- This is our number one tip… If you are looking for the full Glacier experience, consider planning a trip in the warmer months of July and August. We hit GNP IN the tail-end of June, and it was still very cold. We had rain most days. There was still quite a bit of snow on the ground in places, and some of the trails were not yet open or covered in snow. We weren’t able to see much of Logan Pass and had to skip the Hidden Lake hike we had planned due to deep snow.
- Check the opening dates for the Going to the Sun Road religiously. You can check the status of the road here. There is no set day for the opening of the road. It all depends on weather conditions, and spring snow storms can hinder plowing of the road. It was opened on June 29 for our trip, but we were not actually sure the road would be open until that very morning. When we checked in the Apgar Visitors’ Center at the beginning of our stay, no one could give us a solid answer. We lucked out, and the road opened a few days into our stay. Typically, you are safe if you plan a mid-July trip, but weather can be unpredictable.
- Even though the parking can be quite difficult, don’t miss the Trail of Cedars. It is an easy walk, and the boardwalk hike along Avalanche Creek is beautiful. If you are physically capable of a moderately strenuous hike, be sure to continue on to Avalanche Lake. You will have fewer crowds and be able to enjoy some pretty idyllic views.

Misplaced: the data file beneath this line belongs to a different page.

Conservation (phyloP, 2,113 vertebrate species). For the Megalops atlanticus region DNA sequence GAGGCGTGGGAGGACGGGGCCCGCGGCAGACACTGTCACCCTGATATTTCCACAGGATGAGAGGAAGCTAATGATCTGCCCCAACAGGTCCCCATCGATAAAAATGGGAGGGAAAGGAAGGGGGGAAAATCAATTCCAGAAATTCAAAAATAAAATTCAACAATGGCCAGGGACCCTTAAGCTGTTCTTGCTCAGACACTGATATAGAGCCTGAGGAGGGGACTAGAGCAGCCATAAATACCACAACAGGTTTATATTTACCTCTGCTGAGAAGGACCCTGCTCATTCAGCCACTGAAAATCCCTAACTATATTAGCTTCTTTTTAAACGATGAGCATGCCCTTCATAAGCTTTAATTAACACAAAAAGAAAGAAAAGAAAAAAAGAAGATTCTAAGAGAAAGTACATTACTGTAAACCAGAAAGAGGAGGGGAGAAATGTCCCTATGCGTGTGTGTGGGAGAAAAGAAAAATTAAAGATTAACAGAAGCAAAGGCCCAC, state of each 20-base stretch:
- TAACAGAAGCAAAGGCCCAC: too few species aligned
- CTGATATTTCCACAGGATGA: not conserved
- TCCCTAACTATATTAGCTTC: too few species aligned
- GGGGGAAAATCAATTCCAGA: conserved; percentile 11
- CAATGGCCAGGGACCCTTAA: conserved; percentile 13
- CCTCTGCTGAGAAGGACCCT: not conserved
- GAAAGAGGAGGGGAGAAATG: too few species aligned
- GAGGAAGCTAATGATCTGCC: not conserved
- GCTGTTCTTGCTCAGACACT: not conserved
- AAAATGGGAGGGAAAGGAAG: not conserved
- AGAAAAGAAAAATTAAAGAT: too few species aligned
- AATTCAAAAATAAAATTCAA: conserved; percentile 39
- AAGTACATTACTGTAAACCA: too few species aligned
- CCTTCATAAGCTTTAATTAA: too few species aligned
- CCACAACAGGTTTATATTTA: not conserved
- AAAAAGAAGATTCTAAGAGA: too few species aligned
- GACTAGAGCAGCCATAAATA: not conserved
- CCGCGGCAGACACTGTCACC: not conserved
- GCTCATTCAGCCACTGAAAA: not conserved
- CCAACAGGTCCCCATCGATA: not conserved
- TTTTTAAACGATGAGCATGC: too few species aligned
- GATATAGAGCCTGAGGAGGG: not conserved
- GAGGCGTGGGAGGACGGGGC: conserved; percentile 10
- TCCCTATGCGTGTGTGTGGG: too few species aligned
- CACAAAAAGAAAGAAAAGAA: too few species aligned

- If horseback riding is on your agenda, make reservations (through Swan Mountain Outfitters) as soon as possible. Some of the more scenic trips fill up early, and in the later summer months, it can be almost impossible to find a walk-up reservation. We took a short one hour trip called the Lodgepole Loop, as that was all that was available. The kids really enjoyed themselves, but I really wish we would have had the opportunity to book a trip out of the Many Glacier Stables. I hear the Cracker Flats ride is one of their most scenic trails.
- There are plenty of campground options in Glacier, depending on your preference. We stayed in West Glacier at Fish Creek Campground (no hookups) for a few days before moving on to a KOA Kampground with hookups. If you need hookups, laundry, and great showers, we highly recommend the West Glacier KOA. It was very clean and the staff was so friendly. There is also a pool and ice cream parlor for those warmer summer months. My kids loved that.
Glacier National Park was probably our favorite national park, and I feel like we barely scratched the surface. There is so much to see and do there, and it is really the most beautiful park we’ve ever visited. If you’ve never visited, do yourself a favor and put this national park on your bucket list. You won’t regret it. And if you are a Glacier veteran, feel free to leave your tips and favorite spots in the comments below. We’ll need them for our next visit. 🙂